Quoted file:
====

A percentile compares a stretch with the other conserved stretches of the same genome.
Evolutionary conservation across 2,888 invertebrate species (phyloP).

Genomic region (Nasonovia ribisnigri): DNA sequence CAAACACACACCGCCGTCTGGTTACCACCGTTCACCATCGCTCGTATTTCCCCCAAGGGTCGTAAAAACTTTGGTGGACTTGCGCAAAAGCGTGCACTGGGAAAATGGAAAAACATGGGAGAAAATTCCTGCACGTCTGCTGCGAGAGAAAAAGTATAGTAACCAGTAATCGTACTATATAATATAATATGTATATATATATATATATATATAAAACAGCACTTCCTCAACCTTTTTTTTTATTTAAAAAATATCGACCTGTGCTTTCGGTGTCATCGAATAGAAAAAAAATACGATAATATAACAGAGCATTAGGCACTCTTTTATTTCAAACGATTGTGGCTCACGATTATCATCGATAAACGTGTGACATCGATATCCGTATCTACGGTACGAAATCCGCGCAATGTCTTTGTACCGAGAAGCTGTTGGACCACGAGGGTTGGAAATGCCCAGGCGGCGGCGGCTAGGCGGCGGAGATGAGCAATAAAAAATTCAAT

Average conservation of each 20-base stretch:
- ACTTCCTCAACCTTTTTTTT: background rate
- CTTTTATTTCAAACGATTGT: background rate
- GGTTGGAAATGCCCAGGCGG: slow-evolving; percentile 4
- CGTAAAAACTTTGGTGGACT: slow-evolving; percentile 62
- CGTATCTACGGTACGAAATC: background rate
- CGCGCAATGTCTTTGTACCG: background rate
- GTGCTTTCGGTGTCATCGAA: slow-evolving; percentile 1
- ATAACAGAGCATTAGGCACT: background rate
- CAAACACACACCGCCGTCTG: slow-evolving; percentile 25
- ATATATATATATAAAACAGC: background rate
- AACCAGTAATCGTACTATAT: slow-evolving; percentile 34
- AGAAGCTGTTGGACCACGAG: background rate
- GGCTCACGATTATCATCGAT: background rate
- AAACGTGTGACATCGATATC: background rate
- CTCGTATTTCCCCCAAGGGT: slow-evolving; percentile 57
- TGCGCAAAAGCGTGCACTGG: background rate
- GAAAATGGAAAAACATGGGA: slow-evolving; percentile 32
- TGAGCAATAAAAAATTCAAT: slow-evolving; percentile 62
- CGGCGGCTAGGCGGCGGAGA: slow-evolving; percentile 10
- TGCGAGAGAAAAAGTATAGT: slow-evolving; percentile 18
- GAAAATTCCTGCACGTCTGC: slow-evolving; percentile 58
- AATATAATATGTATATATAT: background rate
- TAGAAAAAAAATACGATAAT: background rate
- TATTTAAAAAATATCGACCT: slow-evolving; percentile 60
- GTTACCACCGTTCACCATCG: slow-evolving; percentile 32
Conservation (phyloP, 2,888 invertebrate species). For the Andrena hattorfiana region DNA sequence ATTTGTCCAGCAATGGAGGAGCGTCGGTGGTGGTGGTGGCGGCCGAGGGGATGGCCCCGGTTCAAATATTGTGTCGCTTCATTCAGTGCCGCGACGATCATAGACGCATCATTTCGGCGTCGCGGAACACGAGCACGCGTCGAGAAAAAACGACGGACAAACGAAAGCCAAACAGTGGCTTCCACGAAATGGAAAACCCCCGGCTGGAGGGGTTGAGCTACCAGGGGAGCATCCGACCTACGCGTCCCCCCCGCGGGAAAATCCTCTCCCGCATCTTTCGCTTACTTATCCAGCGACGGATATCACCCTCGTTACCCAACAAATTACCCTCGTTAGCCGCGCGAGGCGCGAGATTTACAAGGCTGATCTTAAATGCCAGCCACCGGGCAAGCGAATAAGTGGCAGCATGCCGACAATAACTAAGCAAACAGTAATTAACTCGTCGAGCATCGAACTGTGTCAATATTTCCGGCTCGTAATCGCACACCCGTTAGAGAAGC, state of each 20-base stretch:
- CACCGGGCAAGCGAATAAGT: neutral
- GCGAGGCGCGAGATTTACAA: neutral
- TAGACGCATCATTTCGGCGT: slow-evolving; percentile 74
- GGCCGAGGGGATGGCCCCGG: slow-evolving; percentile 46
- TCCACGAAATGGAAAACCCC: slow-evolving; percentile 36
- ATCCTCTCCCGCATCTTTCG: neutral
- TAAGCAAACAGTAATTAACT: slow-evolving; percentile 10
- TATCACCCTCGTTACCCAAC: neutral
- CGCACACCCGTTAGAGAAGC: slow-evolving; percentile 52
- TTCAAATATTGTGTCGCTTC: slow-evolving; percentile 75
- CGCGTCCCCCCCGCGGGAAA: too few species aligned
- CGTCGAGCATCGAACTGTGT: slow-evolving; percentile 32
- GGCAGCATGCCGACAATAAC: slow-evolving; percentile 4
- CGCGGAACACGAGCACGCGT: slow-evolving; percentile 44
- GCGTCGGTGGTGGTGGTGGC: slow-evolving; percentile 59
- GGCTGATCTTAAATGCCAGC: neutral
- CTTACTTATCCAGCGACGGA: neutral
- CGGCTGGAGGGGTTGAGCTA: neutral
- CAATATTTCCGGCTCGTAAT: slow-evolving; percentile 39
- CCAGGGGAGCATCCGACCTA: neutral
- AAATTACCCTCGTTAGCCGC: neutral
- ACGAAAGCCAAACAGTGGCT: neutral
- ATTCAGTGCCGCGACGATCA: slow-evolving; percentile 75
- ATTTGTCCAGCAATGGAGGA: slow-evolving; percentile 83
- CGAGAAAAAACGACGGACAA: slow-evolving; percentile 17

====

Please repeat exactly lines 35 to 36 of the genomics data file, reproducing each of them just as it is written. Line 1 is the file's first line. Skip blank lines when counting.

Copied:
- TCCACGAAATGGAAAACCCC: slow-evolving; percentile 36
- ATCCTCTCCCGCATCTTTCG: neutral